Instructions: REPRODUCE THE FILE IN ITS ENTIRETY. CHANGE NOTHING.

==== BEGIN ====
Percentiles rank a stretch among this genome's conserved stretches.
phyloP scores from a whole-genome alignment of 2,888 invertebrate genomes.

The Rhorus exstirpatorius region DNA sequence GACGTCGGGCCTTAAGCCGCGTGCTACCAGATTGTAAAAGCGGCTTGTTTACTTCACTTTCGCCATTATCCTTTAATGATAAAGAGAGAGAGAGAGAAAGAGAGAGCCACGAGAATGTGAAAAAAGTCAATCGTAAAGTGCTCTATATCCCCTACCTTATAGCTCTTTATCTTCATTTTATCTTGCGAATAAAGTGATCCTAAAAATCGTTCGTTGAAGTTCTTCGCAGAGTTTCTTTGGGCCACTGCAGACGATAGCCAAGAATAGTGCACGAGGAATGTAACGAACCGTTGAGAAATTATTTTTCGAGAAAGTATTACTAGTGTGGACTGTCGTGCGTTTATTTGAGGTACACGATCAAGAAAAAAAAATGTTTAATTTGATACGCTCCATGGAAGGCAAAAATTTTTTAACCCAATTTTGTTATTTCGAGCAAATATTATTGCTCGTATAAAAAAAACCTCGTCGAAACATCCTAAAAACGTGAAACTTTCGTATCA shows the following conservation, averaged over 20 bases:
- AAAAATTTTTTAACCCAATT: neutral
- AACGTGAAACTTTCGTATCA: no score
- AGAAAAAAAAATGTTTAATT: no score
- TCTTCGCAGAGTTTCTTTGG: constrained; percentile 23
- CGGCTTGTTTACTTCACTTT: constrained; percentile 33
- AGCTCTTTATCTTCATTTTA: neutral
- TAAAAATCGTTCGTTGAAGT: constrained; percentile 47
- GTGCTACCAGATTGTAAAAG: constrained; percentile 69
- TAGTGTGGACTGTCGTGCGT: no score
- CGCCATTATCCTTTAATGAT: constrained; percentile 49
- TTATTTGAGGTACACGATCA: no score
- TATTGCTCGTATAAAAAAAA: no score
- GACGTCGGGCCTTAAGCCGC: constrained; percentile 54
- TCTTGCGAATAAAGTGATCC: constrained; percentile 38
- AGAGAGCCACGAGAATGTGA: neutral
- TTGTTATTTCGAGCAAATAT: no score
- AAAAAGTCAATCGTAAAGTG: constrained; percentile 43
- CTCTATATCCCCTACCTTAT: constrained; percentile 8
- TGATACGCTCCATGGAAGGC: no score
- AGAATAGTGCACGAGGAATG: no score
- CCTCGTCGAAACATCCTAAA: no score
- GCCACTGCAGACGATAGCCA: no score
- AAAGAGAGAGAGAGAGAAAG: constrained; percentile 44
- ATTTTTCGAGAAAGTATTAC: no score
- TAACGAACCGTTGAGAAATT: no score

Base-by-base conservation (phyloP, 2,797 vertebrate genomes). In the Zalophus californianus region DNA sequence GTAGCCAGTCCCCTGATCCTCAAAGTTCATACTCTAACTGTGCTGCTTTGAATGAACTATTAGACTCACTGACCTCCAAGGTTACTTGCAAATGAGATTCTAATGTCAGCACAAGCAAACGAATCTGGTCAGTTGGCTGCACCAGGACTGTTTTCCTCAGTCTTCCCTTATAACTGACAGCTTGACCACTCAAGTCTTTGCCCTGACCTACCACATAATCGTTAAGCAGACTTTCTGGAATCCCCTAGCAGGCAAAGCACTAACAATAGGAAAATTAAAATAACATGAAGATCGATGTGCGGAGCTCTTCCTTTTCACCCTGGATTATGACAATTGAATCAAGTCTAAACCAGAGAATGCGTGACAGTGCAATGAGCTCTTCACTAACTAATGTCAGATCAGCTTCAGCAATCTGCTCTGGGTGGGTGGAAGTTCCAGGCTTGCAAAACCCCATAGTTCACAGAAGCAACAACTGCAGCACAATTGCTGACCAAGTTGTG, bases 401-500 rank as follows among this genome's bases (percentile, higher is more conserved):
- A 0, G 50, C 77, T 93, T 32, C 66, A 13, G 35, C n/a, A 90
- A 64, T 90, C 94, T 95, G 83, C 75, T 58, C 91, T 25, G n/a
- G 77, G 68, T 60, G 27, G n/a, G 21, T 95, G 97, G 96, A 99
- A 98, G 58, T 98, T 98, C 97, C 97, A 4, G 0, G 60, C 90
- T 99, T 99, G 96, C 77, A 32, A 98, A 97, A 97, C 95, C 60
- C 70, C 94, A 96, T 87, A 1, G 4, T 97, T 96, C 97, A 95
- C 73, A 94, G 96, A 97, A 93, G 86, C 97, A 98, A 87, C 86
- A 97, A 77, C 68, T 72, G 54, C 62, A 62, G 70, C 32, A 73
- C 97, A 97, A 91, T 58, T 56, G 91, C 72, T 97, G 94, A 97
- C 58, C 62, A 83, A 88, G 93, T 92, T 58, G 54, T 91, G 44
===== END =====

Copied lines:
Percentiles rank a stretch among this genome's conserved stretches.
phyloP scores from a whole-genome alignment of 2,888 invertebrate genomes.

The Rhorus exstirpatorius region DNA sequence GACGTCGGGCCTTAAGCCGCGTGCTACCAGATTGTAAAAGCGGCTTGTTTACTTCACTTTCGCCATTATCCTTTAATGATAAAGAGAGAGAGAGAGAAAGAGAGAGCCACGAGAATGTGAAAAAAGTCAATCGTAAAGTGCTCTATATCCCCTACCTTATAGCTCTTTATCTTCATTTTATCTTGCGAATAAAGTGATCCTAAAAATCGTTCGTTGAAGTTCTTCGCAGAGTTTCTTTGGGCCACTGCAGACGATAGCCAAGAATAGTGCACGAGGAATGTAACGAACCGTTGAGAAATTATTTTTCGAGAAAGTATTACTAGTGTGGACTGTCGTGCGTTTATTTGAGGTACACGATCAAGAAAAAAAAATGTTTAATTTGATACGCTCCATGGAAGGCAAAAATTTTTTAACCCAATTTTGTTATTTCGAGCAAATATTATTGCTCGTATAAAAAAAACCTCGTCGAAACATCCTAAAAACGTGAAACTTTCGTATCA shows the following conservation, averaged over 20 bases:
- AAAAATTTTTTAACCCAATT: neutral
- AACGTGAAACTTTCGTATCA: no score
- AGAAAAAAAAATGTTTAATT: no score
- TCTTCGCAGAGTTTCTTTGG: constrained; percentile 23
- CGGCTTGTTTACTTCACTTT: constrained; percentile 33
- AGCTCTTTATCTTCATTTTA: neutral
- TAAAAATCGTTCGTTGAAGT: constrained; percentile 47
- GTGCTACCAGATTGTAAAAG: constrained; percentile 69
- TAGTGTGGACTGTCGTGCGT: no score
- CGCCATTATCCTTTAATGAT: constrained; percentile 49
- TTATTTGAGGTACACGATCA: no score
- TATTGCTCGTATAAAAAAAA: no score
- GACGTCGGGCCTTAAGCCGC: constrained; percentile 54
- TCTTGCGAATAAAGTGATCC: constrained; percentile 38
- AGAGAGCCACGAGAATGTGA: neutral
- TTGTTATTTCGAGCAAATAT: no score
- AAAAAGTCAATCGTAAAGTG: constrained; percentile 43
- CTCTATATCCCCTACCTTAT: constrained; percentile 8
- TGATACGCTCCATGGAAGGC: no score
- AGAATAGTGCACGAGGAATG: no score
- CCTCGTCGAAACATCCTAAA: no score
- GCCACTGCAGACGATAGCCA: no score
- AAAGAGAGAGAGAGAGAAAG: constrained; percentile 44
- ATTTTTCGAGAAAGTATTAC: no score
- TAACGAACCGTTGAGAAATT: no score

Base-by-base conservation (phyloP, 2,797 vertebrate genomes). In the Zalophus californianus region DNA sequence GTAGCCAGTCCCCTGATCCTCAAAGTTCATACTCTAACTGTGCTGCTTTGAATGAACTATTAGACTCACTGACCTCCAAGGTTACTTGCAAATGAGATTCTAATGTCAGCACAAGCAAACGAATCTGGTCAGTTGGCTGCACCAGGACTGTTTTCCTCAGTCTTCCCTTATAACTGACAGCTTGACCACTCAAGTCTTTGCCCTGACCTACCACATAATCGTTAAGCAGACTTTCTGGAATCCCCTAGCAGGCAAAGCACTAACAATAGGAAAATTAAAATAACATGAAGATCGATGTGCGGAGCTCTTCCTTTTCACCCTGGATTATGACAATTGAATCAAGTCTAAACCAGAGAATGCGTGACAGTGCAATGAGCTCTTCACTAACTAATGTCAGATCAGCTTCAGCAATCTGCTCTGGGTGGGTGGAAGTTCCAGGCTTGCAAAACCCCATAGTTCACAGAAGCAACAACTGCAGCACAATTGCTGACCAAGTTGTG, bases 401-500 rank as follows among this genome's bases (percentile, higher is more conserved):
- A 0, G 50, C 77, T 93, T 32, C 66, A 13, G 35, C n/a, A 90
- A 64, T 90, C 94, T 95, G 83, C 75, T 58, C 91, T 25, G n/a
- G 77, G 68, T 60, G 27, G n/a, G 21, T 95, G 97, G 96, A 99
- A 98, G 58, T 98, T 98, C 97, C 97, A 4, G 0, G 60, C 90
- T 99, T 99, G 96, C 77, A 32, A 98, A 97, A 97, C 95, C 60
- C 70, C 94, A 96, T 87, A 1, G 4, T 97, T 96, C 97, A 95
- C 73, A 94, G 96, A 97, A 93, G 86, C 97, A 98, A 87, C 86
- A 97, A 77, C 68, T 72, G 54, C 62, A 62, G 70, C 32, A 73
- C 97, A 97, A 91, T 58, T 56, G 91, C 72, T 97, G 94, A 97
- C 58, C 62, A 83, A 88, G 93, T 92, T 58, G 54, T 91, G 44